Faculty Scholarship 1994 - Present
U.S. Stock Market Reaction to September 11, 2001 Events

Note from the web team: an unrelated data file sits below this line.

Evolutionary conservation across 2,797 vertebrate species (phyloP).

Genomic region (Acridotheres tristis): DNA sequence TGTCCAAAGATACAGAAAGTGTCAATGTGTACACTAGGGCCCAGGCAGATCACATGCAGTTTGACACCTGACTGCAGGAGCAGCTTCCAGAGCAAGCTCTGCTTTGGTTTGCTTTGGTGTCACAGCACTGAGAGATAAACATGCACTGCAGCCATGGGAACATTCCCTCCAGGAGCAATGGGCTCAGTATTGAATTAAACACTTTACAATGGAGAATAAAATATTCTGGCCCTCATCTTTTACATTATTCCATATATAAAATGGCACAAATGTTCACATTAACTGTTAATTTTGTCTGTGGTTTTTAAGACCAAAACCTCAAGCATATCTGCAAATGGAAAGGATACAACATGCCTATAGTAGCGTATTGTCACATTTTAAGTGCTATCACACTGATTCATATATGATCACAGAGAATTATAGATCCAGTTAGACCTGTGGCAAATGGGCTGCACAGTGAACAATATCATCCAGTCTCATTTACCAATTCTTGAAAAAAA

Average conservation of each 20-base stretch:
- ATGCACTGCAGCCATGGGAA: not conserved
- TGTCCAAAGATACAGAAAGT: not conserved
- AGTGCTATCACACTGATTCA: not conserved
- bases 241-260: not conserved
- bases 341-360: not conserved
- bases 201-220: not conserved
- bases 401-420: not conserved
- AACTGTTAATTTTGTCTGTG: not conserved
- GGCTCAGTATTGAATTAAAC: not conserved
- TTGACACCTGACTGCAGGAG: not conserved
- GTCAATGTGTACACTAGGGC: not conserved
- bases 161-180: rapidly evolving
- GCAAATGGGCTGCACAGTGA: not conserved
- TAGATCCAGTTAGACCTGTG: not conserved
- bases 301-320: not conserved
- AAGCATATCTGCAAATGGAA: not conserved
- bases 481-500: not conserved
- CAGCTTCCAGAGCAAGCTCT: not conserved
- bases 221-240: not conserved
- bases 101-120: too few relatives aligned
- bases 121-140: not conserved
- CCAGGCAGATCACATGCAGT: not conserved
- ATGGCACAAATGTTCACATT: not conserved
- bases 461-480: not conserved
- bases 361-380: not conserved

Studying the impact of important global events on national stock markets has been a popular research topic in finance. Previous studies generally focus on the impact of the events on stock market volatility and the co-movements of national stock market. The role of firm financial characteristics in explaining the impact of the events on individual stock returns has not received sufficient attention. In this paper, we investigate if the September 11, 2001 events affected individual U.S. stock returns differently based on firm financial characteristics. We find that the stocks of firms with higher betas, larger capitalization, higher debt ratios, higher cumulative returns during -30 to -5 days prior to the event date, and more return volatility during -252 to -5 days prior to the event date incur greater losses during the event period studies.